Coming Out of the Shower

I shut my eyes under the scalding stream, 
                scrubbing off last night’s dream,
when suddenly I hear your voice again 
         as though it caught in the clogged drain

and was sent bubbling back up from the other 
                world where you’re not my mother.
This time, it’s really you. I’m really here. 
        I blink. We do not disappear.

Dad left, you say, to shower at the shop 
                so I don’t need to stop
just yet—and yet I do, unable to
         resume old customs, unlike you.

In a one-bath four-person household, we 
                learn what we mustn’t see,
growing, in time, so coolly intimate 
        with one another’s silhouette

behind the opaque frosted shower screen 
                that once more stands between
us two. While at the mirror you apply 
        foundation and concealer, I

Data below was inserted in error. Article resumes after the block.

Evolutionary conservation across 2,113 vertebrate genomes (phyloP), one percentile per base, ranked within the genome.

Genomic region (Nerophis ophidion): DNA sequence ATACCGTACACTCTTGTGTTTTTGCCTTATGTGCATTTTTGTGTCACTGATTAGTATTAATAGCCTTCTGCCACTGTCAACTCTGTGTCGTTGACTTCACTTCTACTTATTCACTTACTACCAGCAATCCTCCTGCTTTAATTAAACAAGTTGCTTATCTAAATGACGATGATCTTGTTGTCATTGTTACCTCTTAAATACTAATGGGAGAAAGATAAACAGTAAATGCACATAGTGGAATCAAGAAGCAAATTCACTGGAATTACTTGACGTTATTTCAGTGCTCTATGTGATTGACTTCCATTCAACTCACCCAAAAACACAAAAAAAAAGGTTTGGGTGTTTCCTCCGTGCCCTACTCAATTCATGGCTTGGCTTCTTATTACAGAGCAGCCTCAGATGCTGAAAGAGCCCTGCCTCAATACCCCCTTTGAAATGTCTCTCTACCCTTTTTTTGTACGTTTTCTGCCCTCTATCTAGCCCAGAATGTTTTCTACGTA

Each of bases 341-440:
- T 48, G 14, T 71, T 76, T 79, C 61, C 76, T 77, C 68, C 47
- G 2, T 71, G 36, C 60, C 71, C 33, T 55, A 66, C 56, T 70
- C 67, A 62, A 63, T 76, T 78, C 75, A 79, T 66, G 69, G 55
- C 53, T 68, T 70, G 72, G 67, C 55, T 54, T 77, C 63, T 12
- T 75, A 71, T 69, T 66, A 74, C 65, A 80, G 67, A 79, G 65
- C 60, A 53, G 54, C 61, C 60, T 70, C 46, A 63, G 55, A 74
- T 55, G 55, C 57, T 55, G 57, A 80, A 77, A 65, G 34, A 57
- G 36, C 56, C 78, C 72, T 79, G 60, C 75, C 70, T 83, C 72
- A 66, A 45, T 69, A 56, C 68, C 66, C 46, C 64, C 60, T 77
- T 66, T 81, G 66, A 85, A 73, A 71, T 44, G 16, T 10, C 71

wash out my hair with rosewater shampoo, 
                which means I’ll smell like you
all day. Mama, I shout, I’m coming out,
        and as you look away I knot

around me tight your lavender robe de chambre, 
                cinching my waist, and clamber
out of the tub, taking care not to step
         outside the cotton mat and drip

on the cracked floor you’ve polished with such zeal 
                we’re mirrored in each tile.
Yet, you’d forgive the spillage, or forget. 
        What else will you love me despite?

Excerpted from The Palace of Forty Pillars by Armen Davoudian. Published with permission from Tin House. Copyright © 2024 by Armen Davoudian. All Rights Reserved.